|Publication number||US5259532 A|
|Application number||US 07/983,315|
|Publication date||Nov 9, 1993|
|Filing date||Nov 30, 1992|
|Priority date||Nov 30, 1992|
|Also published as||CA2089706A1, CA2089706C|
|Publication number||07983315, 983315, US 5259532 A, US 5259532A, US-A-5259532, US5259532 A, US5259532A|
|Inventors||Josef W. Schwarzli|
|Original Assignee||Machine-O-Matic Limited|
|Export Citation||BiBTeX, EndNote, RefMan|
|Patent Citations (6), Referenced by (29), Classifications (7), Legal Events (6)|
|External Links: USPTO, USPTO Assignment, Espacenet|
This invention relates to coin operated vending machines. In particular, this invention relates to a coin operated vending machine having a dispensing wheel with containers for carrying articles to be dispensed, whereby the containers are adjustable in size to accommodate varying amounts or sizes of merchandise.
Coin operated vending machines, so-called "bulk vendors", are widely used to dispense a variety of merchandise, from confectionaries and snack foods to toys. In order to design a bulk vendor which is capable of dispensing such a wide variety of merchandise, it is desirable that the volume of containers within a dispensing wheel be adjustable, to accommodate merchandise of different sizes and to allow the operator to select the amount of any particular type of merchandise which will be dispensed with a single turn of the coin mechanism.
In a conventional bulk vendor, containers for carrying articles to be vended are formed within the spaces between spokes in a dispensing wheel. The dispensing wheel revolves with each turn of a coin operated gear mechanism, advancing the next container to a dispensing aperture. Overlaying the dispensing wheel is an adjusting wing, provided with openings so that articles in the product bin will fall into empty containers as the wheel revolves. Each container is defined by the hub of the dispensing wheel, the rim of the dispensing wheel, a leading wall formed by a spoke of the dispensing wheel, and a trailing wall depending from the adjusting wing into the space between the spokes.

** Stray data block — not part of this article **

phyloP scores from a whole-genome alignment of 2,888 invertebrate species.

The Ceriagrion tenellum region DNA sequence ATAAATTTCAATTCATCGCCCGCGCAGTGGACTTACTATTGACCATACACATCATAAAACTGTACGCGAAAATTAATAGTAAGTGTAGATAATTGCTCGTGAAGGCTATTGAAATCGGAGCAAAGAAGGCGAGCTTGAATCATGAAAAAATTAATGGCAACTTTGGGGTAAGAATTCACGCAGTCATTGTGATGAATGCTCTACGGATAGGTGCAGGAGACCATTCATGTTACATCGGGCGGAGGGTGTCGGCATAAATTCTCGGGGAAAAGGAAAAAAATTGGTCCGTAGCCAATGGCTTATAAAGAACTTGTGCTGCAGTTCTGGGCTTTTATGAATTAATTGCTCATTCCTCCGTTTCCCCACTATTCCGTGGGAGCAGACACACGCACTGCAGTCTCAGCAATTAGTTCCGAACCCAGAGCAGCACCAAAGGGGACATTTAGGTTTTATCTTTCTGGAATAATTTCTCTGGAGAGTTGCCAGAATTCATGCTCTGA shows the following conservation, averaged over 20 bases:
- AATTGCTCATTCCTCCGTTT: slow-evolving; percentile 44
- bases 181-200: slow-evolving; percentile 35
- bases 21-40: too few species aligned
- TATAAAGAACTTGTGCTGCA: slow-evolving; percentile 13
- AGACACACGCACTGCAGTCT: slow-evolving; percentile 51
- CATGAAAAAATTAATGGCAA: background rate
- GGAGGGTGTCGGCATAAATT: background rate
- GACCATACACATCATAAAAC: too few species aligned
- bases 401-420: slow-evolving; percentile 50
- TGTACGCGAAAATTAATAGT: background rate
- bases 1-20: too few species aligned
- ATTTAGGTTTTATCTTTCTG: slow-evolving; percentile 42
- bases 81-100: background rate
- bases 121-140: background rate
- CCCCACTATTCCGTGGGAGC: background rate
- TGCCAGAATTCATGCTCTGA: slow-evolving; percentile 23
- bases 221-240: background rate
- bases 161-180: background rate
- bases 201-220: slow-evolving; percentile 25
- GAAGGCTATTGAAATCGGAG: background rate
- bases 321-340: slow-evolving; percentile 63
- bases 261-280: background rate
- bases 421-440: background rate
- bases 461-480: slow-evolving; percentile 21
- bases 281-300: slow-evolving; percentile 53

Each container is adjustable in size by rotating the adjusting wing relative to the dispensing wheel. This moves the trailing walls closer to or further from the leading walls of the containers, reducing or increasing the containers' size. In a typical bulk vendor the dispensing wheel is provided with an arc of notches in which a projection from the adjusting wing is seated, in order to set the container size. The size of the containers may then be changed by lifting the adjusting wing slightly from the dispensing wheel and dropping it back in the desired position, such that the projection extending from the adjusting wing engages a different notch in the dispensing wheel. The container size will be selected by the operator according to the size of the merchandise being dispensed and the number of articles to be dispensed with each turn of the coin mechanism. Such a design is well known to those skilled in the art.